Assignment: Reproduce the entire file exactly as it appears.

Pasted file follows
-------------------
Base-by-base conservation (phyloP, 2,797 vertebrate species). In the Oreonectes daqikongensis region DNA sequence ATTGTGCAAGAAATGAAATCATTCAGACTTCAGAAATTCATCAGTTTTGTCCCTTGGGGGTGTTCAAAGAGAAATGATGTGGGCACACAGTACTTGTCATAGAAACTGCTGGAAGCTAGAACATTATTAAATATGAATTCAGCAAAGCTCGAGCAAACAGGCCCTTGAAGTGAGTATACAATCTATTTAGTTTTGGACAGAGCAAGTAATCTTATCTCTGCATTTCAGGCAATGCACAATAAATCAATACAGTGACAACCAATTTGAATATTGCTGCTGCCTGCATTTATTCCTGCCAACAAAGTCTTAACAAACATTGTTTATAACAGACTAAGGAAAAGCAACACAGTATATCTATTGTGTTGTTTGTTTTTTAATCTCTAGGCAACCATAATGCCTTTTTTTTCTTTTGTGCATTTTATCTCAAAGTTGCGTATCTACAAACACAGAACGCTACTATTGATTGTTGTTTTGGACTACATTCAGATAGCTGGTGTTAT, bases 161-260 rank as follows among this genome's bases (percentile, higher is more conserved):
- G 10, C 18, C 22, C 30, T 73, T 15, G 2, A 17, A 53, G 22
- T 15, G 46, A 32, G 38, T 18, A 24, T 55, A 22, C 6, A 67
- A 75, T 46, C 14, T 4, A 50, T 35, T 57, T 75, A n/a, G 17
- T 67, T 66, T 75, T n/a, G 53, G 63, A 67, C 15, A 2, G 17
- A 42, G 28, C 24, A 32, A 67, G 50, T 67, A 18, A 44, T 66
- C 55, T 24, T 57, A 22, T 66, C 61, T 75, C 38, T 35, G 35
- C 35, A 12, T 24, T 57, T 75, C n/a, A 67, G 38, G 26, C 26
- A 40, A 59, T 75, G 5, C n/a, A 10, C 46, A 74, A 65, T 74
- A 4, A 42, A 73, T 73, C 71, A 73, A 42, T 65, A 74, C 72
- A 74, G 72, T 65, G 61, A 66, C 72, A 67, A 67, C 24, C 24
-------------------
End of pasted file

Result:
Base-by-base conservation (phyloP, 2,797 vertebrate species). In the Oreonectes daqikongensis region DNA sequence ATTGTGCAAGAAATGAAATCATTCAGACTTCAGAAATTCATCAGTTTTGTCCCTTGGGGGTGTTCAAAGAGAAATGATGTGGGCACACAGTACTTGTCATAGAAACTGCTGGAAGCTAGAACATTATTAAATATGAATTCAGCAAAGCTCGAGCAAACAGGCCCTTGAAGTGAGTATACAATCTATTTAGTTTTGGACAGAGCAAGTAATCTTATCTCTGCATTTCAGGCAATGCACAATAAATCAATACAGTGACAACCAATTTGAATATTGCTGCTGCCTGCATTTATTCCTGCCAACAAAGTCTTAACAAACATTGTTTATAACAGACTAAGGAAAAGCAACACAGTATATCTATTGTGTTGTTTGTTTTTTAATCTCTAGGCAACCATAATGCCTTTTTTTTCTTTTGTGCATTTTATCTCAAAGTTGCGTATCTACAAACACAGAACGCTACTATTGATTGTTGTTTTGGACTACATTCAGATAGCTGGTGTTAT, bases 161-260 rank as follows among this genome's bases (percentile, higher is more conserved):
- G 10, C 18, C 22, C 30, T 73, T 15, G 2, A 17, A 53, G 22
- T 15, G 46, A 32, G 38, T 18, A 24, T 55, A 22, C 6, A 67
- A 75, T 46, C 14, T 4, A 50, T 35, T 57, T 75, A n/a, G 17
- T 67, T 66, T 75, T n/a, G 53, G 63, A 67, C 15, A 2, G 17
- A 42, G 28, C 24, A 32, A 67, G 50, T 67, A 18, A 44, T 66
- C 55, T 24, T 57, A 22, T 66, C 61, T 75, C 38, T 35, G 35
- C 35, A 12, T 24, T 57, T 75, C n/a, A 67, G 38, G 26, C 26
- A 40, A 59, T 75, G 5, C n/a, A 10, C 46, A 74, A 65, T 74
- A 4, A 42, A 73, T 73, C 71, A 73, A 42, T 65, A 74, C 72
- A 74, G 72, T 65, G 61, A 66, C 72, A 67, A 67, C 24, C 24